Brooklyn label Razor-N-Tape once again assert their preeminence in the realm of disco edits with this new record by Cologne-based artist HADE. It’s outstanding for both its astutely wide-ranging source material, as well for the expertly stylized production, which will delight fans of beats of any stripe, whether hip hop, house, funk, or anything in between.
You’d expect nothing less from a producer whose remix portfolio includes the work of top club DJs, alongside “Ghost Song” by The Doors, and a ridiculous ’80s German pop remake of Black Sabbath’s “Ironman.” (The music video for the last one’s worth a watch.)
And wonderfully here, both uptempo house-oriented and low-slung hip hop tracks are equally represented across the four tracks.
The A side kicks things off with a delightfully funky edit of Nigerian singer Christy Essien’s feminist anthem “You Can’t Change A Man,” acutely chopped and reassembled. (The original’s featured on the notable recent compilation “Nigeria Soul Fever,” released by Soul Jazz Records.) HADE turns up the bass guitar and sprinkles on jacking percussion samples to cook up a sure club winner.
“Jeep Cherokee XJ” enters with a swinging jazz sample and promptly drops a chomping New York hip hop beat, refreshing the 1994 cut “Boomin’ in Ya Jeep” by Kenny Dope featuring Skreetchy Dan. But where the original focuses on a distorted guitar riff, the new version revolves around moody piano and saxophone, as Skreetchy Dan’s rapping drifts in out of focus. Overall, the style echoes crate-digging sample-choppers like M.F. Doom and J Dilla.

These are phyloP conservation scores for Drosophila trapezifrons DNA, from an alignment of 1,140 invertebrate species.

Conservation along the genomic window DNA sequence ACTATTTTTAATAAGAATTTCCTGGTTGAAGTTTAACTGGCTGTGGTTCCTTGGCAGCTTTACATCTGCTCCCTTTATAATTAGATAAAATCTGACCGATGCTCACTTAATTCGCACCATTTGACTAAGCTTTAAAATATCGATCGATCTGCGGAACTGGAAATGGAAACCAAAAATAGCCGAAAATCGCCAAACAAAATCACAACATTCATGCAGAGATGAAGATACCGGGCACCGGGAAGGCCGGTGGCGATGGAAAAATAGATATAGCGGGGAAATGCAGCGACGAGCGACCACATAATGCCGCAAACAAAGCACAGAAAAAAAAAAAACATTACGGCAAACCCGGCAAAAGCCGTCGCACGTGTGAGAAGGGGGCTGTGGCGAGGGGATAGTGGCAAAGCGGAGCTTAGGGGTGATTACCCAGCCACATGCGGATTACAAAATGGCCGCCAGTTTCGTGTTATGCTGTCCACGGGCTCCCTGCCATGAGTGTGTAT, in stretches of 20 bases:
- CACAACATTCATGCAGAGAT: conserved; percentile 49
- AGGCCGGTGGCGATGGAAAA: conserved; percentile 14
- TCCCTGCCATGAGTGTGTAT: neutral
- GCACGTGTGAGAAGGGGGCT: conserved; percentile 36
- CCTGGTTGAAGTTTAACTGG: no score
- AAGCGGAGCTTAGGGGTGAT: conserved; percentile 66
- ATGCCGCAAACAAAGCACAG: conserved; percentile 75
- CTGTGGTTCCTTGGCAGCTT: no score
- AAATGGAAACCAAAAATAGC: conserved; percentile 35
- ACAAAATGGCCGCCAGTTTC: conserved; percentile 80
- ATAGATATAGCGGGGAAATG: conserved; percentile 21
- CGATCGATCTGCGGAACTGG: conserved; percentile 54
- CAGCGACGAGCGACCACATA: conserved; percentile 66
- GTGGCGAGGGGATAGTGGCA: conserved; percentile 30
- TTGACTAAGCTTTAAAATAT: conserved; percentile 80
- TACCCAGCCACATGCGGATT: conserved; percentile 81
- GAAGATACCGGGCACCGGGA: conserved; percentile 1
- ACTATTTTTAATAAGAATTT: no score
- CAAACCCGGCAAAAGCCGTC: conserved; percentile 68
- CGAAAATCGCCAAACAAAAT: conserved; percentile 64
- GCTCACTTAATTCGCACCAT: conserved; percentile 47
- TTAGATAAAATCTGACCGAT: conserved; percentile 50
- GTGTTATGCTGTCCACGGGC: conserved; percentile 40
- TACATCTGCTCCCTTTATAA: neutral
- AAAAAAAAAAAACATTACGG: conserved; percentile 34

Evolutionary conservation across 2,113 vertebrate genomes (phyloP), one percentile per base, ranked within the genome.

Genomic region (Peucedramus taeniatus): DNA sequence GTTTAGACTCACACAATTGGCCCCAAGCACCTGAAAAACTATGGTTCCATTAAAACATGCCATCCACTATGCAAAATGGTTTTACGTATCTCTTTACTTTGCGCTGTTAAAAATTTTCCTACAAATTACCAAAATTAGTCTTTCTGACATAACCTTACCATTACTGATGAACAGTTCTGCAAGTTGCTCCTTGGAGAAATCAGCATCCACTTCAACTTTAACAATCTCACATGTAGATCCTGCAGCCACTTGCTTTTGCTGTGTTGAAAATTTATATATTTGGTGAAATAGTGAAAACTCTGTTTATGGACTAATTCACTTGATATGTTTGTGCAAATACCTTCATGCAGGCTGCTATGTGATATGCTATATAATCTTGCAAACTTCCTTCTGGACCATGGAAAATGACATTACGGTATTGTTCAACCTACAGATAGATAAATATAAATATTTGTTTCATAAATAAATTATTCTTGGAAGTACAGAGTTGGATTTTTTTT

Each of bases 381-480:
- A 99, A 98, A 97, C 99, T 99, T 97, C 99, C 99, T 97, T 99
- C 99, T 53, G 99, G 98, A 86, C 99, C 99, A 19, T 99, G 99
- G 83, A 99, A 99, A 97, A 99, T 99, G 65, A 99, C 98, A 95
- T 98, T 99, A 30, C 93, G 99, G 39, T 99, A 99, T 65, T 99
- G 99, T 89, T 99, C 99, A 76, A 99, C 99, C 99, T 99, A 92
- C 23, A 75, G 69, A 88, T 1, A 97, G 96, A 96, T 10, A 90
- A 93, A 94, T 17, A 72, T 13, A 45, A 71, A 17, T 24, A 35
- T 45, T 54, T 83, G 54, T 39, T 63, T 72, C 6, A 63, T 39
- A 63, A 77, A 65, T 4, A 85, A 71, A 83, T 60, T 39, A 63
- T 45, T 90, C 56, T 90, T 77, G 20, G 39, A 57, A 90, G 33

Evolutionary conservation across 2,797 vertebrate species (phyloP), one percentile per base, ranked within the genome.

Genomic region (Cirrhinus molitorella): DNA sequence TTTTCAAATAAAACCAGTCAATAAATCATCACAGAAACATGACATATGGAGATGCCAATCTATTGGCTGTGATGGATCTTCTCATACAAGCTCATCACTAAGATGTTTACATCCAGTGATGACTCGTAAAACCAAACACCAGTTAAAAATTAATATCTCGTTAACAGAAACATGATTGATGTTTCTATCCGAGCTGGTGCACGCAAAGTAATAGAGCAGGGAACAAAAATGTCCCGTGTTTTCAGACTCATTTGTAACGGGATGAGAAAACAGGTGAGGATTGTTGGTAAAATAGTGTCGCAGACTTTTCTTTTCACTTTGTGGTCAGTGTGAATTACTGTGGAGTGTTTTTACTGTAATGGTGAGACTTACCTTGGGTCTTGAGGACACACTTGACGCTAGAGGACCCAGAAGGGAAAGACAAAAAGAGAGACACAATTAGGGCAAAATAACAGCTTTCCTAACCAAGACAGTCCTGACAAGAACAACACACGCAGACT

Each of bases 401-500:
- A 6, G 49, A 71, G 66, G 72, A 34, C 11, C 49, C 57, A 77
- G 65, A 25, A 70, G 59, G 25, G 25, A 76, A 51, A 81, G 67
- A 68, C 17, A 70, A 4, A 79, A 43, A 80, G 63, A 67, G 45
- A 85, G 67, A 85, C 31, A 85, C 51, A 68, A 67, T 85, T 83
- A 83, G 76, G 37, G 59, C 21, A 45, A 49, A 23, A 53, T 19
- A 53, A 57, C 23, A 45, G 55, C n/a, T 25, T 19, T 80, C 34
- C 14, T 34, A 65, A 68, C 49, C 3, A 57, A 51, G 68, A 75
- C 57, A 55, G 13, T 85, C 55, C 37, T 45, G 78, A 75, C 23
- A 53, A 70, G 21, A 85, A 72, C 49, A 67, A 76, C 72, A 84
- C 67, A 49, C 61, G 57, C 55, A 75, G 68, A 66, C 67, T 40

On the reverse, “My Thang” amplifies the euphorically funky ’80s disco of Syl Johnson’s “Ms. Fine Brown Frame,” perfect for that late-night climax on the dance floor. HADE boosts the bounce with a throbbing kick drum, and reassembles the song to highlight the hypnotic elation of the horn arrangements and proto-rap verses. The harmonica solo in the final quarter is a particularly neat treat.
“Range Rover HSE” cools things back down for a soulful, more UK-influenced trip hop groove, with flute flying over a landscape of roaming electric piano and deep, warmly rumbling bass. At just over two-and-a-half-minutes, it will be all too brief for those inclined toward the dense and passionate work of Bonobo or DJ Shadow.
The record’s available to own only on vinyl, and has already sold out of most retailers, but you can stream it to your heart’s delight via Soundcloud.